How to Win at China's Incredible Live Fish Markets


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How to Win at China's Incredible Live Fish Markets

A chef based at Shanghai’s biggest seafood market showed me how to pick out and cook still-twitching crabs, turtles, sea urchins, and rare eels, all while trying to avoid stepping on dead rats.

A visit to a live fish market in China should be placed above a Great Wall trip, seeing Xi'an's Terracotta Warriors and getting wankered in a 24-hour karaoke room in terms of "must-dos" for non-vegetarian visitors to the country.

Found in many coastal Chinese cities, they are teeming, dripping, and often huge, characterised by choruses of doomed fish flapping, multi-coloured lobsters being tossed from barrel to barrel, and turtles clawing at investigating hands.

Lobster basket

Shanghai's Tongchuan Road market, found in the north of the city near the Zhenru metro stop and open 24-hours a day, is a classic example. Aquatic offerings from around the world arrive there every day, and a slew of seafood restaurants have duly popped up next to the main strip, where customers can bring in their wriggling bags and get them cooked up to their tastes. Without eating, say, live drunken shrimp (a delicious Chinese specialty that packs a literal kick), it doesn't get fresher than this.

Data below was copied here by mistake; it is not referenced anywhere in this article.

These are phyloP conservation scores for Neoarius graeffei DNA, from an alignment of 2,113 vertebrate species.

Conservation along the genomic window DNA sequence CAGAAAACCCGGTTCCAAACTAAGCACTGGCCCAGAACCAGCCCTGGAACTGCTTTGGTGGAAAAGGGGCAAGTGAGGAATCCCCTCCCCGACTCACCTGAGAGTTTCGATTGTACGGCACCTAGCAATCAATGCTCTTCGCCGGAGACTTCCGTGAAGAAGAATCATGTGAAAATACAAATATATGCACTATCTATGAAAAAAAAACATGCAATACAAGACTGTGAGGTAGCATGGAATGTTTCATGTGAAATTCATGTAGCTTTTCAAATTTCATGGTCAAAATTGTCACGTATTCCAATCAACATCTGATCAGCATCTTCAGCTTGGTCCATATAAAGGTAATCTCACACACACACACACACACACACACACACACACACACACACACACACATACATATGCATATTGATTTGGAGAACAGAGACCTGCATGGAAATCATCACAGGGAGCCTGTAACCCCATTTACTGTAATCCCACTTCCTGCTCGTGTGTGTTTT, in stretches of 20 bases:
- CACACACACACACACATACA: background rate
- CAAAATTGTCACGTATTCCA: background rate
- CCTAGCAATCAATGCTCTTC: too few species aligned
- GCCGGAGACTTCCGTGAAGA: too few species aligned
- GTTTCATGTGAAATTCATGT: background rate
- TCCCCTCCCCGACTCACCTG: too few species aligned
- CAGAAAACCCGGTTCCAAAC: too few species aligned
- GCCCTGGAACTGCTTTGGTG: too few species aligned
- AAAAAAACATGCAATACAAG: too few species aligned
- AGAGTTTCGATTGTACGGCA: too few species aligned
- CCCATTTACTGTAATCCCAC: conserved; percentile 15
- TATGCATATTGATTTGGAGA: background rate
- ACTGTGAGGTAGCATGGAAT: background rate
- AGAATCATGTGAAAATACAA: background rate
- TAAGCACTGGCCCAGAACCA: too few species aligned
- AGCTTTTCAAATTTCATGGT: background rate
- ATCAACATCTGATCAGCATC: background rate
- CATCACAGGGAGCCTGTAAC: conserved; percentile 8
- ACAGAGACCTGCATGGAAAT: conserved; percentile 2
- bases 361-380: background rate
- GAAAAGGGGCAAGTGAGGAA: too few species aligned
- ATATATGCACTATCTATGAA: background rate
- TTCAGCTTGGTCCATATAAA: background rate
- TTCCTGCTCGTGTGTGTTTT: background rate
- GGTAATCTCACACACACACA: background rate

ivory clams in a row

For the average punter it's hard to know what to look for when choosing a crab, squid, grouper or what some locals call elephant ivory clam (pictured above, known internationally as geoducks), though. I enlisted the help of head chef Chen Lu at the nearby Huang Yue Xuan restaurant—the highest-ranked seafood joint in the area on influential customer reviews website Dianping. He agreed to take me around the market, help me buy a haul and cook it up, hopefully demonstrating how to sort the perfect Chinese fish market meal on a budget.

Lobster being weighed

I'm a big lobster fan, and Chen explained that their quality throughout the market was pretty steady species-for-species—it was more about which type you chose. This multi-coloured beast was from Australia, but I was quoted 800 Yuan (£80 or $130) for one. It was probably a "foreigner price", but still, I wasn't about to spend an amount of money that could get me a tailor-made suit in a different Shanghai market on one crustacean.

ivory clams in basket

These enjoyably phallic geoducks, hauled from US waters, intrigued me too. But priced at 200 Yuan, (£20 or $33) per half kilo, I had to pass on both eating and posing with one for a juvenile Facebook profile picture.

Inspecting eels

Soon Chen's eyes harpooned towards these red eels. They were from the east Atlantic Ocean, and the chef explained that they were a rarity at the market—he saw them perhaps once a month. We bought two for a highly reasonable 34 Yuan (£3.40 or $5.70).

Dead rat

Heading further down Tongchuan Road, I couldn't help but notice that not all the critters on the strip were still breathing.

Man with crab